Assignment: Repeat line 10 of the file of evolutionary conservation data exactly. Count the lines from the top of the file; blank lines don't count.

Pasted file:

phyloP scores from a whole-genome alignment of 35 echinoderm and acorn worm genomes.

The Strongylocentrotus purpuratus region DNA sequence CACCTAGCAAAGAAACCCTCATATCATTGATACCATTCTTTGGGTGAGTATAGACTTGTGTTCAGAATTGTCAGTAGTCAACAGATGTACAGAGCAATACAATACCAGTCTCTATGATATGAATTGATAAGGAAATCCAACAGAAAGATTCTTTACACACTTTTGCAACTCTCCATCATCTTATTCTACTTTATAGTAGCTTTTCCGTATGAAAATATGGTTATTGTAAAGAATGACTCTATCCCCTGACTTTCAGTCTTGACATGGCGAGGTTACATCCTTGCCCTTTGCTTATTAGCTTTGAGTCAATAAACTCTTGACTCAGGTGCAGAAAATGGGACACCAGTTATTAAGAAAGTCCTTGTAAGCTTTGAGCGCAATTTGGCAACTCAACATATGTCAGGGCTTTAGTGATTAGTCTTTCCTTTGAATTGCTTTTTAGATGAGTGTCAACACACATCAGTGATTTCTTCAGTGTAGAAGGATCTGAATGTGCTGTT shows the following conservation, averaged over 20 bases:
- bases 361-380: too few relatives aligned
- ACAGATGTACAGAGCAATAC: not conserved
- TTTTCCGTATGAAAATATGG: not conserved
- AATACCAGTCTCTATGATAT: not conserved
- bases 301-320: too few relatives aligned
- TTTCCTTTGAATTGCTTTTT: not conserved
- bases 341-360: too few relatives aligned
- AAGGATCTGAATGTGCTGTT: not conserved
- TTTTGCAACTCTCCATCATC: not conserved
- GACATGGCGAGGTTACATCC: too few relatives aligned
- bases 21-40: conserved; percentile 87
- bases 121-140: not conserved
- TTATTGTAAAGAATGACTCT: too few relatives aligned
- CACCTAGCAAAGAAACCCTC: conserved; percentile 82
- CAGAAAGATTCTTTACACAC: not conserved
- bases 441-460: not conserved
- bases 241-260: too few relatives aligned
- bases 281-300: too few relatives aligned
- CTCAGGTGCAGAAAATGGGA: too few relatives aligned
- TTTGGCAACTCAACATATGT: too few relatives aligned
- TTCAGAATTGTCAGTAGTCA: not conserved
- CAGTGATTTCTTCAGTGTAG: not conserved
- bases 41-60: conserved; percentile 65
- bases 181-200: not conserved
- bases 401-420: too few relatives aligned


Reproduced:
- AAGGATCTGAATGTGCTGTT: not conserved